The latest national survey by the Pew Research Center for the People & the Press, conducted May 30-June 3 among 1,503 adults, finds that overall voter engagement in the presidential campaign remains somewhat limited, despite intense press coverage of the race. Just 33% of all voters say they have given a lot of thought to the presidential candidates, up only modestly from December (27%). However, Republican voters have caught up with the Democrats in campaign engagement, after trailing in previous surveys.
It is also why, as Ed Morrisey points out, the same questions are asked over and over of the same candidates during different debates.
Last night, I complained about the repetitive nature of the questioning at the debates. For the third straight debate, Rudy Giuliani had to state his position on abortion, and Mitt Romney had to answer for his change of position over the last two-plus years. As it turns out, though, CNN may have had a good reason to ask the same plodding questions over and over again, as Pew Research discovered that less than half of the voters have paid attention.
Indeed. And their antipathy reflects mine at this point in the process. Other than restating their positions and a good sound bite or two, not much is going to come out of these debates which is new or useful. And, as is obvious, its not even clear that all the candidates who are going to run are in the field yet.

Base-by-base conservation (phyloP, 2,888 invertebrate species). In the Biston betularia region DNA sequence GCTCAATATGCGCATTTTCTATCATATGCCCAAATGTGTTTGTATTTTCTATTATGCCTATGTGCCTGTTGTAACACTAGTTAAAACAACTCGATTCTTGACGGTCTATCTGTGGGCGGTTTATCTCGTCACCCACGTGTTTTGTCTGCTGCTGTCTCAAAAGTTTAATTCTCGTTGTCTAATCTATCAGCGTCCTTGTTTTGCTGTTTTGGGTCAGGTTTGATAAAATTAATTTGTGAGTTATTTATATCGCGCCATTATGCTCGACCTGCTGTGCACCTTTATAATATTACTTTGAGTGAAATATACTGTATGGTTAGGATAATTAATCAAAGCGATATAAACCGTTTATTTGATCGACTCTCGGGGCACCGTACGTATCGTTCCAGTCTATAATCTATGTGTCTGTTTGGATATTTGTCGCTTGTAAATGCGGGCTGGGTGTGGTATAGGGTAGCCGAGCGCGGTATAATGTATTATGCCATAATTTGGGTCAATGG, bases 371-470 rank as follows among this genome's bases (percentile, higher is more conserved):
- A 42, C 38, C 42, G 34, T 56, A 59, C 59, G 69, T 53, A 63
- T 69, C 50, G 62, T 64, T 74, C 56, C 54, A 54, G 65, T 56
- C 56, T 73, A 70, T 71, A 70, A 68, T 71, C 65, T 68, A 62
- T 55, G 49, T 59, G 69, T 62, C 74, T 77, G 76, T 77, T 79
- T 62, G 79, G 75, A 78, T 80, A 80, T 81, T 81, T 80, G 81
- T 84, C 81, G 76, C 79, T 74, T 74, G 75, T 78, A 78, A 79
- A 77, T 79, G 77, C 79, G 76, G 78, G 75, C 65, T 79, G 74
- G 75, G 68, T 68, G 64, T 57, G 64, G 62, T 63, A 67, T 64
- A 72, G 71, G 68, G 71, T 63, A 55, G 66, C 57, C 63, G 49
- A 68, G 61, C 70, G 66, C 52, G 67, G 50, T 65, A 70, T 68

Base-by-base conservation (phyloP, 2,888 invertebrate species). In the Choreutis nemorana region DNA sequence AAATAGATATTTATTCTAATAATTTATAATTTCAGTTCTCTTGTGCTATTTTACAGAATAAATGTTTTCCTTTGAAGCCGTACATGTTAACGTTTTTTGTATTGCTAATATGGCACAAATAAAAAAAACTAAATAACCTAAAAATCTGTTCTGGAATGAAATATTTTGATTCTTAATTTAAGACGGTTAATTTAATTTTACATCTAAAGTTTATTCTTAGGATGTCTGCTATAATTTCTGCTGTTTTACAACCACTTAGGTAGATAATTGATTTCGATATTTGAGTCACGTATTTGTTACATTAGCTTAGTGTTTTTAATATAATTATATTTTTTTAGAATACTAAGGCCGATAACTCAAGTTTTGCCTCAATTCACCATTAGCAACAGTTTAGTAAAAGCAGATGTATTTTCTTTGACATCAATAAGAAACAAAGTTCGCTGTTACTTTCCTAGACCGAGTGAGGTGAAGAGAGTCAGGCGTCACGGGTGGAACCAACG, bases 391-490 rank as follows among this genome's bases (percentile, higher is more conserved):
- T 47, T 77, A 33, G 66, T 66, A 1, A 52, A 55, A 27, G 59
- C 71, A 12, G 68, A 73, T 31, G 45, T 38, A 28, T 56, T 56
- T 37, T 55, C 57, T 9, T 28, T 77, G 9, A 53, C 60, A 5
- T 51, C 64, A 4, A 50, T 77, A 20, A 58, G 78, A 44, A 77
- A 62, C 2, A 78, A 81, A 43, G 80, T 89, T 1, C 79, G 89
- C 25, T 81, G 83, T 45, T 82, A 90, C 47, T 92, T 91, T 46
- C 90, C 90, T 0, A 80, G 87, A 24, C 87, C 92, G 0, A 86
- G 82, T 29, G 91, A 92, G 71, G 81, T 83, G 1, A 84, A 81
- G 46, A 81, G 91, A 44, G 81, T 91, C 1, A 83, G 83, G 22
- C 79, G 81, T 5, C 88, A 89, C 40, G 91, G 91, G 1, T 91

Let's face it, these debates are for the activists. They are, for the most part, the only ones paying attention. And as we've pointed out many times, they are the ones who are going to vote in the primaries and have a large hand in picking their party's candidate.
That brings us to why candidates are so interested in engaging the "new media", especially now. It's why you see some of them putting guest posts on blogs, having conference calls will bloggers and frankly, pandering to them. It is because it is among the readers and writers of blogs that a preponderance of those who are paying attention are to be found and, one would guess, be inclined to participate in the primary process. Or said more simply, that's where the votes are.
But if you think these endless early debates in which positions are stated and restated are going to plow new ground or settle anything, well you're entitled to your opinion. I just don't see that happening until we get past some of the first primaries and the field thins. I also don't see that happening until all the candidates who might be candidates are in the race. Until then these debates keep the candidates visible to those who are paying attention and not much else. And for those who enjoy that ... well enjoy. Me? I'm watching baseball.